Loyola Marymount University junior Arkell Brian Burnap will travel to Venice, Italy, to analyze the methods being used to save the city from sinking. Although Venice has thrived for centuries, it now faces severe structural problems from increasing high waters and flooding.
“The tide levels have been rising above the first floors of many buildings, which are starting to deteriorate,” said Burnap, a 2010 Honors Summer Research Fellow and a civil engineering and math double major. “Some people are forced to live and work on the second floor of their homes or businesses. Seawater will continue to rise, but the question is how can we stave off these waters without dramatically impacting the city’s culture and commerce.”
Burnap will work in Venice from July 12 to August 6 with representatives from Consorzio Venezia Nuova, a governmental organization of Italian construction companies and local cooperatives and firms devoted to protecting Venice against high waters and sea storms, and to safeguarding the lagoon ecosystem. Working alongside engineers, researchers and activists, Burnap will gather data about the lagoon and the high tide. Also, he will study the potential effects of building levees or mobile flood gates and the impact that the proposed solutions might have on local businesses and the environment.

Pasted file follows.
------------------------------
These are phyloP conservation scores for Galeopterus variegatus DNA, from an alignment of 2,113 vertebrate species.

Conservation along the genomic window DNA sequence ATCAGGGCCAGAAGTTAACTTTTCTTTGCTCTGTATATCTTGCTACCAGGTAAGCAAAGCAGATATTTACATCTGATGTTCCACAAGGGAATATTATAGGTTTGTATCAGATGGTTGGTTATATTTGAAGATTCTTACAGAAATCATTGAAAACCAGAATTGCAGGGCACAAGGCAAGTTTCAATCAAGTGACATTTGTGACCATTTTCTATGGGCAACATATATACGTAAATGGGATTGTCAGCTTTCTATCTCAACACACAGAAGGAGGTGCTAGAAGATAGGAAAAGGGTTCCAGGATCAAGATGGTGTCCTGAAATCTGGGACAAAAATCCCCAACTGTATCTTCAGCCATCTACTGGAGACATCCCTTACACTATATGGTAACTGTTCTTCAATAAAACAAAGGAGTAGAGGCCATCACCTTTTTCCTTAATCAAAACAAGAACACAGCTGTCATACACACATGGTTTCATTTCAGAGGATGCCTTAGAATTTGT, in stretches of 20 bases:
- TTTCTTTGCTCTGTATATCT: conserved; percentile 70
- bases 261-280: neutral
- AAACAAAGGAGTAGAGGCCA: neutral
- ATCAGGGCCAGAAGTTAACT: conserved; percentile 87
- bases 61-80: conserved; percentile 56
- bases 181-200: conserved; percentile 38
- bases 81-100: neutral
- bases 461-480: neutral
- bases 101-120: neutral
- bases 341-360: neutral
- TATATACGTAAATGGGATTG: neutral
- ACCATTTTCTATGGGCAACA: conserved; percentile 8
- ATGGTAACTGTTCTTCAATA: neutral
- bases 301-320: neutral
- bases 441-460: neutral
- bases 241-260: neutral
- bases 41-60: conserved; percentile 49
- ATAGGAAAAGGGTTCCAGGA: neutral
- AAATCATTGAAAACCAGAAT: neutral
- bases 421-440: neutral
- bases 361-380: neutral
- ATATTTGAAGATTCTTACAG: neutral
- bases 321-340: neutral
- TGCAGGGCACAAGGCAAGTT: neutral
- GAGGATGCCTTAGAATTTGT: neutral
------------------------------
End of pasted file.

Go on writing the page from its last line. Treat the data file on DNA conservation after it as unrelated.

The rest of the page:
“This type of problem is going to happen more often because of global warming. I hope that we can learn from the previous mistakes made in Venice, and help provide the best solution for the ecosystem and for human interests,” Burnap said.
The idea for the research project originated from a paper Burnap wrote about Venice in an honors English course. He said he was excited to visit the place that he had done so much research about. “It’s a reflection 1½ years later. I’m going to see firsthand what I wrote about, and find out if there is anything different in real life versus my academic analysis,” Burnap said.
Each year, the LMU Honors Program offers several fellowships for summer projects conducted around the world. Fellows are awarded $5,000 to support research, travel, internships or tuition.
“Being an Honors Fellow gives me a unique opportunity to do research on my own. Most [undergraduate] research is done with a professor,” Burnap said. “I hope to bring back what I learn to the LMU community and enlighten students as to what’s happening in Italy.”
Posted, June 1 2010